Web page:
The Day Freedom Died

The Day Freedom Died

The Colfax Massacre, the Supreme Court, and the Betrayal of Reconstruction

Book - 2008
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The untold story of the slaying of a Southern town's ex-slaves and a white lawyer's historic battle to bring the perpretators to justice Following the Civil War, Colfax, Louisiana, was a town, like many, where African Americans and whites mingled uneasily. But on April 13, 1873, a small army of white ex-Confederate soldiers, enraged after attempts by freedmen to assert their new rights, killed more than sixty African Americans who had occupied a courthouse. With skill and tenacity, "The Washington Post"'s Charles Lane transforms this nearly forgotten incident into a riveting historical saga.
Seeking justice for the slain, one brave U.S. attorney, James Beckwith, risked his life and career to investigate and punish the perpetrators--but they all went free. What followed was a series of courtroom dramas that culminated at the Supreme Court, where the justices' verdict compromised the victories of the Civil War and left Southern blacks at the mercy of violent whites for generations. "The Day Freedom Died "is an electrifying piece of historical detective work that captures a gallery of characters from presidents to townspeople, and re-creates the bloody days of Reconstruction, when the often brutal struggle for equality moved from the battlefield into communities across the nation.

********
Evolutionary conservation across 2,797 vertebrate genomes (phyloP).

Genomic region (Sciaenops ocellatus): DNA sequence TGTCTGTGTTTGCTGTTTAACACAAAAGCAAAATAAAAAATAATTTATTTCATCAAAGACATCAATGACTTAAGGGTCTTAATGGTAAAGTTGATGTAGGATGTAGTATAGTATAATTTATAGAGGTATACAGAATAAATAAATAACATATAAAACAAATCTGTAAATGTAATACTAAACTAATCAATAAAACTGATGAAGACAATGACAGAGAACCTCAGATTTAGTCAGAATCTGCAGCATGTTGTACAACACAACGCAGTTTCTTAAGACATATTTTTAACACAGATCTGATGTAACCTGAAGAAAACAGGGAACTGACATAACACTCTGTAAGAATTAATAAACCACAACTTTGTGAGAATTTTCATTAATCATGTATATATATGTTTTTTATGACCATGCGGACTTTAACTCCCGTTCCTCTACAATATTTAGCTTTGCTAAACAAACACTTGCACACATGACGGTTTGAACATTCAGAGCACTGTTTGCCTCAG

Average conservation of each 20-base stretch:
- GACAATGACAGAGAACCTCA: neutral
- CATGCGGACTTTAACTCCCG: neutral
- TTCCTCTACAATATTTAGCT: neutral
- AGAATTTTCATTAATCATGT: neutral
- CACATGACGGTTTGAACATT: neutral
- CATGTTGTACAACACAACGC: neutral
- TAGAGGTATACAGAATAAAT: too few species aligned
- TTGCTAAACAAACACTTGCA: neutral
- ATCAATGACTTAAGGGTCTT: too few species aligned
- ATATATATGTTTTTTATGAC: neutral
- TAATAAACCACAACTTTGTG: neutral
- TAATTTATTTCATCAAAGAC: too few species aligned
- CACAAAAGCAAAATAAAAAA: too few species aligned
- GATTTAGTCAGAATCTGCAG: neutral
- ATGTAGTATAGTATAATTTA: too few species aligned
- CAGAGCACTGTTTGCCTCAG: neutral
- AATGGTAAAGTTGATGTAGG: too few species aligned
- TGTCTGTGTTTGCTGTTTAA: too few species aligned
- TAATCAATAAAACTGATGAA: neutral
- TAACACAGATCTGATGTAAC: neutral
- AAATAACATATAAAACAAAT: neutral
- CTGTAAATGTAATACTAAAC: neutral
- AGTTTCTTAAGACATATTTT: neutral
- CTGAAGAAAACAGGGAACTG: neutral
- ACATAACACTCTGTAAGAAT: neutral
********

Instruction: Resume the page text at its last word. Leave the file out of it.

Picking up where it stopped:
Publisher: New York : Henry Holt and Co., 2008.
Edition: 1st ed.
ISBN: 9780805083422
Branch Call Number: 976.3 Lane 03/2008
Characteristics: xviii, 326 p., [8] p. of plates :,ill., maps, ;,25 cm.

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Dec 29, 2016

A detailed history of an event that is probably unknown to most Americans. If you think things are bad now, just pray they don't get as bad as they were during reconstruction.

nftaussig Jul 15, 2012

Charles Lane's well-researched account demonstrates how the Colfax massacre and the resulting Supreme Court case U. S. vs. Cruikshank led to the end of Reconstruction and, with it, civil rights protections for blacks in the South. Lane begins by describing in chilling detail the massacre of more than 60 blacks at the courthouse in Colfax, Louisiana on 13 April 1873 (Easter Sunday) by white supremacists bent on retaking power in Grant Parish. He then reviews the political, racial, and legal environment during Reconstruction that led to the conflict, focusing in particular on white supremacist violence in Grant Parish that went unpunished before the massacre. After Lane describes these conditions, he relates the attempt by James Roswell Beckwith, the United States Attorney in New Orleans, to prosecute the perpetrators and why it led to the Cruikshank decision. Lane illustrates how the Cruikshank decision (which never mentioned the more than 60 blacks killed in the massacre) deprived blacks of protection from racially motivated violence and, consequently, resulted in the gradual erosion of their civil rights. LeeAnna Keith's book, the Colfax Massacre, complements this book by delving into the personal dynamics in Grant Parish that played a role in the massacre, but Lane's account gives the reader a better sense of why this event had such dreadful implications for the civil rights of blacks in the South.


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